A: I think being exposed to them at a very young age had something to do with it. My father is a newspaper reporter, so I grew up surrounded by piles of newspapers. I loved going through the comics section every day. This was back when Calvin & Hobbes and The Far Side were still being produced. I’ve always enjoyed drawing, so at some point I thought to myself “hey, I could do this…” I wanted to be a syndicated newspaper cartoonist. In high school I started reading more indie books and web-comics and graphic novels, stuff being put out by smaller publishers or self published on the internet. Comics by James Kochalka and Jhonen Vasquez were sort of like the gateway drugs for me. They weren’t drawing daily gag strips and they weren’t drawing super heros. Vasquez was drawing incredibly dark, funny, violent comics. Kochalka was drawing cute, sometimes strange comics about his own life. They both really appealed to me and again made me think “hey, I could do this…”
I’m also really not that great at much else. That’s not to say that I’m a great cartoonist or illustrator, but I enjoy drawing and telling stories. If I’m failing, at least I’m having fun while doing it!
Q: Some of your strips really dissect overly-demonstrative manhood — is that something that concerns you in the real world?
A: Ha! I guess I just think it’s sort of a funny thing. It hasn’t come up in my comics much, but I think overly-demonstrative womanhood is just as silly. I like characters that push some aspect of themselves over the top, often to a ruinous end.
Q: I know Doomed is autobiographical — how much of your own life creeps into your other comics?
A: My life creeps into my comics quite a bit, I think, especially recently. I’m getting ready to start drawing something now that’s fictional, and at times totally ridiculous, but draws pretty heavily from my life over the last year or two in a very blunt way. The main character goes through some things that are pretty much identical to my own experiences. He ends up dealing with them in a wildly different manner.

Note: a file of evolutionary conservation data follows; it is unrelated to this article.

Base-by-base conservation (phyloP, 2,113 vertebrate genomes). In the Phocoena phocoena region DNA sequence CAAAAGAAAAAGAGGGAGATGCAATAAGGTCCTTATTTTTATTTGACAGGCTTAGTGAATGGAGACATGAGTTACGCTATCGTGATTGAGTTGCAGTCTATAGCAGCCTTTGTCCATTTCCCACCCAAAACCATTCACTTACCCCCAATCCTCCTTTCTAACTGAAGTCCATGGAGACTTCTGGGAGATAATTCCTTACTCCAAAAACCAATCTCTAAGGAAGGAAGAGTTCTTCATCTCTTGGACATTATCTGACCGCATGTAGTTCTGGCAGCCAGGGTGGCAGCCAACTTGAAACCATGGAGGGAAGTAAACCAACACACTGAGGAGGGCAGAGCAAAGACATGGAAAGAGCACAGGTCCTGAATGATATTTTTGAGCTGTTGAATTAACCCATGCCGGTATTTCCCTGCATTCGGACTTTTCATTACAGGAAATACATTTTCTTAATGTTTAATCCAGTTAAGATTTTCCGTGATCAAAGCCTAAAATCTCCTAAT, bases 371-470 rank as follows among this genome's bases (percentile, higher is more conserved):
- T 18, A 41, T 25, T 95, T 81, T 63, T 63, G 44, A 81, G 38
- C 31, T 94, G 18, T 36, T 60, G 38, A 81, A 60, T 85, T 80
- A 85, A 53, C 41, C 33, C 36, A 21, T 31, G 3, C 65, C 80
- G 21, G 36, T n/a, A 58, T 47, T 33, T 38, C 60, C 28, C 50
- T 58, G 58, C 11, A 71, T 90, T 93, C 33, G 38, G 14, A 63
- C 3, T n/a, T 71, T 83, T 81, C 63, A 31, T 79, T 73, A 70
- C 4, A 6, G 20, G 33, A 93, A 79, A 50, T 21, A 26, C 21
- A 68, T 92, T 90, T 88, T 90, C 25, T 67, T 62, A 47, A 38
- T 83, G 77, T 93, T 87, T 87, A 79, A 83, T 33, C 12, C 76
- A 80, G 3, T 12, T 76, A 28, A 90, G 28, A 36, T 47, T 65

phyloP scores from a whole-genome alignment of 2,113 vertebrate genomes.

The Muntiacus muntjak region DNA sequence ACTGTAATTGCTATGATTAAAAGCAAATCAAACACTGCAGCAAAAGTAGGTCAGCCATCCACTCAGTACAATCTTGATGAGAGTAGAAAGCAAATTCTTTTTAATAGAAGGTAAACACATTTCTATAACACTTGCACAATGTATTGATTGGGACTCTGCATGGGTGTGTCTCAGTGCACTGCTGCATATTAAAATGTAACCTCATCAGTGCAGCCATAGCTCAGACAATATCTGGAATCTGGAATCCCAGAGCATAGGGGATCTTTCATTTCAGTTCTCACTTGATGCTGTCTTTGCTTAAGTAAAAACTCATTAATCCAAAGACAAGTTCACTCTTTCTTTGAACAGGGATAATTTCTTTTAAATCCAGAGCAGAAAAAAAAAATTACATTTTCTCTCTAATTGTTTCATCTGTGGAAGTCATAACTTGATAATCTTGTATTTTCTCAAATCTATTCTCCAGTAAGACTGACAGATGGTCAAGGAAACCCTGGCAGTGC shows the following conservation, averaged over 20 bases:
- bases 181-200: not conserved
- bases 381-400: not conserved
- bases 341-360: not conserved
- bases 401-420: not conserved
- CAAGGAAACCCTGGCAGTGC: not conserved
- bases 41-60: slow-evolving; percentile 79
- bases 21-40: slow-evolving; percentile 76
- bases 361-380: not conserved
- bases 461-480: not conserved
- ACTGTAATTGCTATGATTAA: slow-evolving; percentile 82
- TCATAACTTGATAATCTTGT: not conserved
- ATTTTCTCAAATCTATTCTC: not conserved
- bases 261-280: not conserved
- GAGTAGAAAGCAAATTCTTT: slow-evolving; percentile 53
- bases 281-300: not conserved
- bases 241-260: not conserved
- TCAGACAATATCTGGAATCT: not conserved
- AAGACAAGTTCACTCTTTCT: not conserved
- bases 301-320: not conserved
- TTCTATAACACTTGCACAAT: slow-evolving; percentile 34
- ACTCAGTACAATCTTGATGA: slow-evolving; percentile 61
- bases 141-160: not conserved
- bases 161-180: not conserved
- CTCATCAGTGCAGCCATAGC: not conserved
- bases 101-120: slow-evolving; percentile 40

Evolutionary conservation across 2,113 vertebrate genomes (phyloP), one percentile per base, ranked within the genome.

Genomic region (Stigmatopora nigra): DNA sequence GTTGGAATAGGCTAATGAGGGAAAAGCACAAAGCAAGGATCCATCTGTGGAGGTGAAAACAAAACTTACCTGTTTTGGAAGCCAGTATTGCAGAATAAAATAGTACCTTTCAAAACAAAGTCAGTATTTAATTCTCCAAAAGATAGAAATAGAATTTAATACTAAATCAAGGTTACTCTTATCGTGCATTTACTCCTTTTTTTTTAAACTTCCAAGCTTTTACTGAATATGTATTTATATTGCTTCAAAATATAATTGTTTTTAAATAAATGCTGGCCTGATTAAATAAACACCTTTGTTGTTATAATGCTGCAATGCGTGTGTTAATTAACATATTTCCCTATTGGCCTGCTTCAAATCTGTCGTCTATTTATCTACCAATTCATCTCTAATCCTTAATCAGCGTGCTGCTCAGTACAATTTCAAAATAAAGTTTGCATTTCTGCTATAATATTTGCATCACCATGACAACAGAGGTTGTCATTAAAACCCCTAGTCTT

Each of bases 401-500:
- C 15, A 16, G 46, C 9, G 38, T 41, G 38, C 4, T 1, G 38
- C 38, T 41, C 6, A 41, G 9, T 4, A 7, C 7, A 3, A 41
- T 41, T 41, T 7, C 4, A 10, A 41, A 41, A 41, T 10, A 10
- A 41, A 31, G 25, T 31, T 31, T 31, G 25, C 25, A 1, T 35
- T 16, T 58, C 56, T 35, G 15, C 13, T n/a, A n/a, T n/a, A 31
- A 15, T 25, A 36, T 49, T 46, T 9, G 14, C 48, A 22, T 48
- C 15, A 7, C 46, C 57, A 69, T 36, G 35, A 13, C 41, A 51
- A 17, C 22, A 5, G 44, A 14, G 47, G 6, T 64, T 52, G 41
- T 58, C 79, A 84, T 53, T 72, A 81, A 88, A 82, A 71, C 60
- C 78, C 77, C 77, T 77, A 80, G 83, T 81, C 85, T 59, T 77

The comics I’ve contributed to each volume of You Ain’t No Dancer (a series of anthology books) have all drawn on my life in varying degrees. One was an autobiographical story from my childhood, much like Doomed. One was a story from my grandfather’s childhood. The most recent one was complete fiction, but it had a lot of little details from my own life.
Q: Is there any one kind of gag that always makes you laugh?
A: This is kind of vague, but jokes that twist the obvious can usually force a laugh out of me. Impossibly awkward situations are also wonderful.
Q: Do you have any desire to do an extremely complicated epic graphic novel or do you prefer to keep it simple?
A: I’ve been scripting out a book length comic for a little over a year now. That’s the big project that I’m getting ready to draw. I’m feeling really good about it. There were a few abandoned attempts at longer stories when I was in college. One of them was an incredibly complicated murder mystery. It took place in a big mansion and had all these bizarre characters. I might take another stab at that someday, but that would be way in the future.